also the face of the young girl in the upper left hand of the image. This balance is created through the gravity of

the two vertical scenes. The image contains symmetry through the balance of the objects on each side –

counteracted by a reflection of the same item or something equal in scale, color, or shape; though there is no

rhythm or pattern. There is contrast in the shapes, the many colors (especially the red and blue) and the themes

(by contrast) as these vary from darker symbolism to everyday items we all recognize.

The major principle of design in effect in this work is movement. The first thing that draws the eye’s

attention, a point of emphasis, is the large skull on the right side of the painting, offset in its symmetry and in

contrast to the bright and colorful surroundings with its pale yellowish color. This stark contrast forces the eye

to begin here in the painting, yet Flack’s adept skill at creating visual movement in both line and color forces

the eye to continue in a clock-wise motion from the blue silk, to the hand-held mirror, to the mirror with the

reflection of the skull in the mirror on the lower left side. She skillfully maneuvers our gaze upward past the

tarot card, through the arrow, and into the tomatoes to come back full circle to the skull where we began.

Overall the most impressive part of this painting is the symbolism, the factor that also leads us

conceptually through the work to develop our subjective responses. The title does it’s duty explaining but it’s

the objects that make the message fall into place here. The tarot card sets the mood, the candle is burning to it’s

end, the sand slipping though the hourglass, and the calendar placed at the bottom of the mirror looking death in

the face tell a story of a quickly diminishing life. It is easy to place ourselves, the viewer, into the piece – we

become the young woman in the photograph who directly correlates to the opposing skull opposite on the

picture plane. We realize that life is a gamble, as suggested by the single die and a card suggesting fortune, and

we contemplate is the jump worth the risk. Overall, this painting is rich in color, symbolism, and a fantastic

example of photorealism in the Vanitas tradition.

ART 103 Instructions for Writing Assignment | Critical Analysis – WA/Interpretations and

Writing Assignment-Interpretations and Meanings essay

Review and Read Chapter 1-5 and 13, Exploring Art, A Global, Thematic Approach.

This critical analysis | writing assignment-Meanings and Interpretations essay will
demonstrate your ability to analyze a work of art from an artist of your choosing based on the
formal elements, principles of composition, and to form an opinion about the selected work.
Students will indicate insight to the intent of the artist; as well as expand writing skills and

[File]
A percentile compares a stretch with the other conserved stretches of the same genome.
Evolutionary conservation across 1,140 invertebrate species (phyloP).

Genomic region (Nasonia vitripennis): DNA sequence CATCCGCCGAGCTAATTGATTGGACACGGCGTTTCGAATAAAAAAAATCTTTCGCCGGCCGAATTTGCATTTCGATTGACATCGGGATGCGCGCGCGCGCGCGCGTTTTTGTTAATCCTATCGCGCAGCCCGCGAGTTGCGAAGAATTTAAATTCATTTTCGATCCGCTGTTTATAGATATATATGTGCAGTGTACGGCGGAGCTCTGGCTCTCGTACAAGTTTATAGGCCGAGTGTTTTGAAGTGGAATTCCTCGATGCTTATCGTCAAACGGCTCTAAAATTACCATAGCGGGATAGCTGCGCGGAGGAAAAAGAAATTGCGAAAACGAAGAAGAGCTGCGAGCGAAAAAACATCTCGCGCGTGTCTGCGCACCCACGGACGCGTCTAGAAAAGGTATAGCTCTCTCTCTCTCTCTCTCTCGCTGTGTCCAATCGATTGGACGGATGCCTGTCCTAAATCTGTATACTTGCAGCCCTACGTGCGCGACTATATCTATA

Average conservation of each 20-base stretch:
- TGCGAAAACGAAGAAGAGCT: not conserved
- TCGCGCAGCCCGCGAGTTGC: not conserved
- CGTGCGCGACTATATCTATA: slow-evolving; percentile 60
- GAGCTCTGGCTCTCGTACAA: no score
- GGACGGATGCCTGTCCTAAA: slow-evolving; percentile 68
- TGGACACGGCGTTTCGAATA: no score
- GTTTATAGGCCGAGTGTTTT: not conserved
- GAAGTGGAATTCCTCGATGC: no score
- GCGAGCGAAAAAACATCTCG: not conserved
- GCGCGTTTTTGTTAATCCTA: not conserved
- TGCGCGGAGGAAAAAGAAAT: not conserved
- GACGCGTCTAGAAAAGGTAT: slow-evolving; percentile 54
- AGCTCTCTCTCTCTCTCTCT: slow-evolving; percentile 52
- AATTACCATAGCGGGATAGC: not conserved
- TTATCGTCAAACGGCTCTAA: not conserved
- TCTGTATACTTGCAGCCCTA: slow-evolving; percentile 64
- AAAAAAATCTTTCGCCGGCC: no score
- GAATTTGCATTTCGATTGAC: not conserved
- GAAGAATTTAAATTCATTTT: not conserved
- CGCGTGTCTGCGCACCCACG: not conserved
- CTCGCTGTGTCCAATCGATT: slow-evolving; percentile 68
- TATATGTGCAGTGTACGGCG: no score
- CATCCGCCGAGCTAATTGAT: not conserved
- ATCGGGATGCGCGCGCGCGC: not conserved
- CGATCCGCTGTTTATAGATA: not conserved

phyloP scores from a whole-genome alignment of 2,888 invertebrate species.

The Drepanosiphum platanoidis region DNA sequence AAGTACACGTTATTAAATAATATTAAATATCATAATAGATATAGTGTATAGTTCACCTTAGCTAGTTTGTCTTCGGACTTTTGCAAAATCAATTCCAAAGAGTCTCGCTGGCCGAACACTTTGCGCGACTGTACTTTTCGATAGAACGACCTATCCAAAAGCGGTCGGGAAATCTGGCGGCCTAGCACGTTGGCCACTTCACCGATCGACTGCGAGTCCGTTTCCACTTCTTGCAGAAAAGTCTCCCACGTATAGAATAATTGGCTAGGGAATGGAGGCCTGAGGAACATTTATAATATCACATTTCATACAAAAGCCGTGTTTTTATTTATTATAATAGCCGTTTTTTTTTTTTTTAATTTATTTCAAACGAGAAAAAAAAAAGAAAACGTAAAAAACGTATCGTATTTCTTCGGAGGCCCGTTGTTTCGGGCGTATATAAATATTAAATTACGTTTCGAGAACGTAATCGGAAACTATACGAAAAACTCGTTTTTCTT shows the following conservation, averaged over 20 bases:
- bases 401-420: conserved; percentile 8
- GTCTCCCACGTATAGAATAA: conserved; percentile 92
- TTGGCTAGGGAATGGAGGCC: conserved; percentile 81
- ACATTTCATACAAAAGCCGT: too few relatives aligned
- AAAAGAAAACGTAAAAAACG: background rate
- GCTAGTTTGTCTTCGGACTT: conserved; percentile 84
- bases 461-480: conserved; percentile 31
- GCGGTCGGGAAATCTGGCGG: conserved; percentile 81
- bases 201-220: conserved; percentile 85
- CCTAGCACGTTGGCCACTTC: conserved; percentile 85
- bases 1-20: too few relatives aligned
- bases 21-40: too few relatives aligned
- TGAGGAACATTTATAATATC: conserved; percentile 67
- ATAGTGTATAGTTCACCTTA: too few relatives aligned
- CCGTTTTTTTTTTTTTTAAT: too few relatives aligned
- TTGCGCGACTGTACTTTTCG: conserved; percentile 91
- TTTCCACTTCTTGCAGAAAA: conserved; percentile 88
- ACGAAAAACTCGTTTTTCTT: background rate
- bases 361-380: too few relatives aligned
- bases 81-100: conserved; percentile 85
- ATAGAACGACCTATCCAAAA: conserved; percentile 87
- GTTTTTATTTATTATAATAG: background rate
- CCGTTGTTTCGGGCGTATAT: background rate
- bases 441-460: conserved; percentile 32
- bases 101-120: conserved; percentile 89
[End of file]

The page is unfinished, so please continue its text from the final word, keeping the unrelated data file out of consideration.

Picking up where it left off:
research abilities.
Students first writing assignment consists of multiple parts: a biographical sketch of an artist
of your choosing, plus a critical analysis of a work of art by an artist resonates with you but
You cannot use an image of an artwork that we have already studied, ALWAYS CHOOSE
new works of art); and finally, a Work Cited page documenting your source materials.
See example attached to give you an idea of what I’m looking for – do not use this work or
artist as your own submission.

1. Biographical sketch – This portion of the writing assignment should be comprised of
biographical information on an artist of your choice.

* Length: At least 3 complete paragraphs but no less than 400 words
* Suggestions for material: Name, date and place of birth and death, family information,
lifetime accomplishments, famous art pieces, effects or impact on society, historical
significance. Only include biographical information that gives insight to the intent of the artist.
Remember to put all of this information into your own words!

2. Provide a bibliographical reference in the correct MLA style with at least 3 sources.
Online sources are ok, but do not forget to use your textbook. If you fail to provide a Work
Cited page – you will receive an automatic deduction of points. Do not forget to include this!

3. Critical Analysis – This portion of the writing assignment needs to be the student’s opinion
of a work of art by the same artist you chose for the biographical sketch. Write an essay
clarifying and accounting your responses, your interest, excitement or frustrations that relate
to your selected work of art. Be creative in your descriptions, be thoughtful in your views, be
respectful in your responses and take your time. This portion of the assignment is your
interpretation of the meaning of the work.

*You must base, at least, your description on the principles of design and the elements of art,
as well as, a combination or selection of meaningful materials, context, societal impact and
historical “importance” – using this specific vocabulary throughout. Do not simply describe
the work or state whether or not you “like” the work.
* Length: At least 4 complete paragraphs but no less than 500 words

When selecting a work of art to write an interpretation, ask yourself:
Why was I compelled to write about the work? Explain.
What understandings, of the artwork, do I already possess? Explain.
How will I convert my responses into words, in order for the reader to share my insight?
Provide the artist full name, title and date. Does the title give you any clues or expand your
understanding of the art work?
What is the medium/media? How does the medium inform your interpretation?
Give a description of the work. Make direct comparisons between what you are “looking” at
and what you are thinking and feeling.
What is the artist process? What did the artist have to know or do to produce this work of
art? Does the process inform the meaning of the work of art?

Putting your interpretation on paper requires that we take a second or third look at what is in
front of us.

Write for yourself to clarify your ideas. Review and rewrite for your audience.
Your audience for this essay is/are your classmates.
Tell them: What they need to know, in an orderly way and in a language that they will
This class is about how you connect to the Visual Arts. Respond in your essay with
conviction as if you art the expert.